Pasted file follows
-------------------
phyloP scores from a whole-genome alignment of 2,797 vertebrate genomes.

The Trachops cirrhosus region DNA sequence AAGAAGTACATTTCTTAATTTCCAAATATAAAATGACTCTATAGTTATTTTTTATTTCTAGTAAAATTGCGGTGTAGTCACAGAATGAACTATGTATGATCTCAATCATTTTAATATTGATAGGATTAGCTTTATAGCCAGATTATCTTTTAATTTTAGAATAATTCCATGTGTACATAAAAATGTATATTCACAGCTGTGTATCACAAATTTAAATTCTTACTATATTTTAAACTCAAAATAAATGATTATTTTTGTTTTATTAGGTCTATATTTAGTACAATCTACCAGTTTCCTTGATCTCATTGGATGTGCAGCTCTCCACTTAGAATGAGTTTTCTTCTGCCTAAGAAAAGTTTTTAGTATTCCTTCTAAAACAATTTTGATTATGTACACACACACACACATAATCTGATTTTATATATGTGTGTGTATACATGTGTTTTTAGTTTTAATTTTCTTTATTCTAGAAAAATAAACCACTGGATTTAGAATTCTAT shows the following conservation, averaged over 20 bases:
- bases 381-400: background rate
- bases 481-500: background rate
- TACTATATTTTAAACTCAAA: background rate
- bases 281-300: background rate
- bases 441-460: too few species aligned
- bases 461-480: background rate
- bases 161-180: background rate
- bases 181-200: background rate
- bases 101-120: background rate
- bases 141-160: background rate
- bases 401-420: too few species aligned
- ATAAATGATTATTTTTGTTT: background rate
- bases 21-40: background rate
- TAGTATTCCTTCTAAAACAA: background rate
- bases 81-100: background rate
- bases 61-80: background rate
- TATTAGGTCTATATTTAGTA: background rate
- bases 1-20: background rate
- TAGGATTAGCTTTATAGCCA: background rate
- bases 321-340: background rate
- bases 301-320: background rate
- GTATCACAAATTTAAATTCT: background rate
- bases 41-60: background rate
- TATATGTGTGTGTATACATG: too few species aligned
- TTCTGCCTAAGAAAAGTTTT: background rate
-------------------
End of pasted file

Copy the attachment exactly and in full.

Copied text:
phyloP scores from a whole-genome alignment of 2,797 vertebrate genomes.

The Trachops cirrhosus region DNA sequence AAGAAGTACATTTCTTAATTTCCAAATATAAAATGACTCTATAGTTATTTTTTATTTCTAGTAAAATTGCGGTGTAGTCACAGAATGAACTATGTATGATCTCAATCATTTTAATATTGATAGGATTAGCTTTATAGCCAGATTATCTTTTAATTTTAGAATAATTCCATGTGTACATAAAAATGTATATTCACAGCTGTGTATCACAAATTTAAATTCTTACTATATTTTAAACTCAAAATAAATGATTATTTTTGTTTTATTAGGTCTATATTTAGTACAATCTACCAGTTTCCTTGATCTCATTGGATGTGCAGCTCTCCACTTAGAATGAGTTTTCTTCTGCCTAAGAAAAGTTTTTAGTATTCCTTCTAAAACAATTTTGATTATGTACACACACACACACATAATCTGATTTTATATATGTGTGTGTATACATGTGTTTTTAGTTTTAATTTTCTTTATTCTAGAAAAATAAACCACTGGATTTAGAATTCTAT shows the following conservation, averaged over 20 bases:
- bases 381-400: background rate
- bases 481-500: background rate
- TACTATATTTTAAACTCAAA: background rate
- bases 281-300: background rate
- bases 441-460: too few species aligned
- bases 461-480: background rate
- bases 161-180: background rate
- bases 181-200: background rate
- bases 101-120: background rate
- bases 141-160: background rate
- bases 401-420: too few species aligned
- ATAAATGATTATTTTTGTTT: background rate
- bases 21-40: background rate
- TAGTATTCCTTCTAAAACAA: background rate
- bases 81-100: background rate
- bases 61-80: background rate
- TATTAGGTCTATATTTAGTA: background rate
- bases 1-20: background rate
- TAGGATTAGCTTTATAGCCA: background rate
- bases 321-340: background rate
- bases 301-320: background rate
- GTATCACAAATTTAAATTCT: background rate
- bases 41-60: background rate
- TATATGTGTGTGTATACATG: too few species aligned
- TTCTGCCTAAGAAAAGTTTT: background rate